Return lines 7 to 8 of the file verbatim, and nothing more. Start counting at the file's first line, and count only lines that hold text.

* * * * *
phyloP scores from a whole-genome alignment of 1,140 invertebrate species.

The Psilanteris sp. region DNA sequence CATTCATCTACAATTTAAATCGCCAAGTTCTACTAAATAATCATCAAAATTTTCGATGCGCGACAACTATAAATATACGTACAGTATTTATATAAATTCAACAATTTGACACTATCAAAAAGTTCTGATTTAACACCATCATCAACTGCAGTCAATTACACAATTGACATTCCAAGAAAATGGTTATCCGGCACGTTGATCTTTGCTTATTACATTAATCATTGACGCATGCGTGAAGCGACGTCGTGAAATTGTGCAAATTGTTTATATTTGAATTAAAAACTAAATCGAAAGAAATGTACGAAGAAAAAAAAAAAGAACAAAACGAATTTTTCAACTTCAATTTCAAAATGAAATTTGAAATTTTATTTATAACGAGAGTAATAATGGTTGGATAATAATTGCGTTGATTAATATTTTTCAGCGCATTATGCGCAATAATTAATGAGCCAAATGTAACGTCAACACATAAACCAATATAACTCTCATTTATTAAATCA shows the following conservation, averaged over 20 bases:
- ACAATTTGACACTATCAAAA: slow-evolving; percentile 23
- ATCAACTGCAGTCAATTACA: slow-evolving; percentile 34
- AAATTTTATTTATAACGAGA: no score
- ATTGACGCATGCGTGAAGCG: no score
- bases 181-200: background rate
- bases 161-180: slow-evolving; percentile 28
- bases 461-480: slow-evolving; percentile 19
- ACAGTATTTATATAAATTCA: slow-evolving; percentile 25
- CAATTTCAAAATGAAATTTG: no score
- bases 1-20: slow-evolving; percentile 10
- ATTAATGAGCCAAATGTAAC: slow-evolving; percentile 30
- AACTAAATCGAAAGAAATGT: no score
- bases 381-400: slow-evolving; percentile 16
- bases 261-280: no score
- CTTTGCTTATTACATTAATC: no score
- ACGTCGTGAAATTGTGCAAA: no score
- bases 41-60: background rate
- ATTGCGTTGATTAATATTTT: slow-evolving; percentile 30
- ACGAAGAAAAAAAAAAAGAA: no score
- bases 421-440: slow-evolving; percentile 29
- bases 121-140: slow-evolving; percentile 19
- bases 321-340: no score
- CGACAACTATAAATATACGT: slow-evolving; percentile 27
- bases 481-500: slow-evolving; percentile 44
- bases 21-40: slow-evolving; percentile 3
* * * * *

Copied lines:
- bases 181-200: background rate
- bases 161-180: slow-evolving; percentile 28